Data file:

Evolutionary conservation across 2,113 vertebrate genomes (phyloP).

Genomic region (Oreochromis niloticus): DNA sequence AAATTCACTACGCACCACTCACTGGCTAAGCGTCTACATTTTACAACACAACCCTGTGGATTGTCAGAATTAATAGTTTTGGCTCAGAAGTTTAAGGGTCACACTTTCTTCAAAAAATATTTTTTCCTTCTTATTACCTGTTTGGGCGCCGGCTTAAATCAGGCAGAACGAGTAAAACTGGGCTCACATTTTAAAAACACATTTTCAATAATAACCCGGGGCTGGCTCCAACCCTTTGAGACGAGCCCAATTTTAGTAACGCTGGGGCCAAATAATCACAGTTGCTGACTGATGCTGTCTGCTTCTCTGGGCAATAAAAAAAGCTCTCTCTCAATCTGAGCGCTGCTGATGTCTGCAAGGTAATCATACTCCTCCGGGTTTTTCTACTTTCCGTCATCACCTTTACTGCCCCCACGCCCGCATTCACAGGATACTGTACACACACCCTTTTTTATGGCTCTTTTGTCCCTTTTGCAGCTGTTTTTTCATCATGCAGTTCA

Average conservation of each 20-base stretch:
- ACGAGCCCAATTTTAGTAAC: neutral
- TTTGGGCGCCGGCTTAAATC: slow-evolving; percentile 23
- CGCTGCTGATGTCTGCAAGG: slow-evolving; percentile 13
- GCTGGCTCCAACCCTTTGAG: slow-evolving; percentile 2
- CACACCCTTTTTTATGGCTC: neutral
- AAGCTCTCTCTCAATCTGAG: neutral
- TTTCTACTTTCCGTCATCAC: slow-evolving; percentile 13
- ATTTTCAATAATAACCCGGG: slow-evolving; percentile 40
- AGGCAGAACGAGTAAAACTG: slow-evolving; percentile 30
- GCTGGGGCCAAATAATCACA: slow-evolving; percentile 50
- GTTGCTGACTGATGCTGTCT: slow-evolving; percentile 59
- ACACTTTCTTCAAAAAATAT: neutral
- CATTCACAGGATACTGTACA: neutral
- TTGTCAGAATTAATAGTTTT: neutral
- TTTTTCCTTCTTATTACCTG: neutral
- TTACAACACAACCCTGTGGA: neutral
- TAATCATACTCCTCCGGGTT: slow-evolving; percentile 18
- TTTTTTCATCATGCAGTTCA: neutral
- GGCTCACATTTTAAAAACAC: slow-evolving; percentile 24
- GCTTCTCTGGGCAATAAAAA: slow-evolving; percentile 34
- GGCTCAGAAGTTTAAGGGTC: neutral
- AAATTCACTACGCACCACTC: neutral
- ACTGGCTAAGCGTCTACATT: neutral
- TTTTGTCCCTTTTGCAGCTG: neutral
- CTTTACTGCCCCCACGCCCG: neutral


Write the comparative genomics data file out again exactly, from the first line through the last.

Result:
Evolutionary conservation across 2,113 vertebrate genomes (phyloP).

Genomic region (Oreochromis niloticus): DNA sequence AAATTCACTACGCACCACTCACTGGCTAAGCGTCTACATTTTACAACACAACCCTGTGGATTGTCAGAATTAATAGTTTTGGCTCAGAAGTTTAAGGGTCACACTTTCTTCAAAAAATATTTTTTCCTTCTTATTACCTGTTTGGGCGCCGGCTTAAATCAGGCAGAACGAGTAAAACTGGGCTCACATTTTAAAAACACATTTTCAATAATAACCCGGGGCTGGCTCCAACCCTTTGAGACGAGCCCAATTTTAGTAACGCTGGGGCCAAATAATCACAGTTGCTGACTGATGCTGTCTGCTTCTCTGGGCAATAAAAAAAGCTCTCTCTCAATCTGAGCGCTGCTGATGTCTGCAAGGTAATCATACTCCTCCGGGTTTTTCTACTTTCCGTCATCACCTTTACTGCCCCCACGCCCGCATTCACAGGATACTGTACACACACCCTTTTTTATGGCTCTTTTGTCCCTTTTGCAGCTGTTTTTTCATCATGCAGTTCA

Average conservation of each 20-base stretch:
- ACGAGCCCAATTTTAGTAAC: neutral
- TTTGGGCGCCGGCTTAAATC: slow-evolving; percentile 23
- CGCTGCTGATGTCTGCAAGG: slow-evolving; percentile 13
- GCTGGCTCCAACCCTTTGAG: slow-evolving; percentile 2
- CACACCCTTTTTTATGGCTC: neutral
- AAGCTCTCTCTCAATCTGAG: neutral
- TTTCTACTTTCCGTCATCAC: slow-evolving; percentile 13
- ATTTTCAATAATAACCCGGG: slow-evolving; percentile 40
- AGGCAGAACGAGTAAAACTG: slow-evolving; percentile 30
- GCTGGGGCCAAATAATCACA: slow-evolving; percentile 50
- GTTGCTGACTGATGCTGTCT: slow-evolving; percentile 59
- ACACTTTCTTCAAAAAATAT: neutral
- CATTCACAGGATACTGTACA: neutral
- TTGTCAGAATTAATAGTTTT: neutral
- TTTTTCCTTCTTATTACCTG: neutral
- TTACAACACAACCCTGTGGA: neutral
- TAATCATACTCCTCCGGGTT: slow-evolving; percentile 18
- TTTTTTCATCATGCAGTTCA: neutral
- GGCTCACATTTTAAAAACAC: slow-evolving; percentile 24
- GCTTCTCTGGGCAATAAAAA: slow-evolving; percentile 34
- GGCTCAGAAGTTTAAGGGTC: neutral
- AAATTCACTACGCACCACTC: neutral
- ACTGGCTAAGCGTCTACATT: neutral
- TTTTGTCCCTTTTGCAGCTG: neutral
- CTTTACTGCCCCCACGCCCG: neutral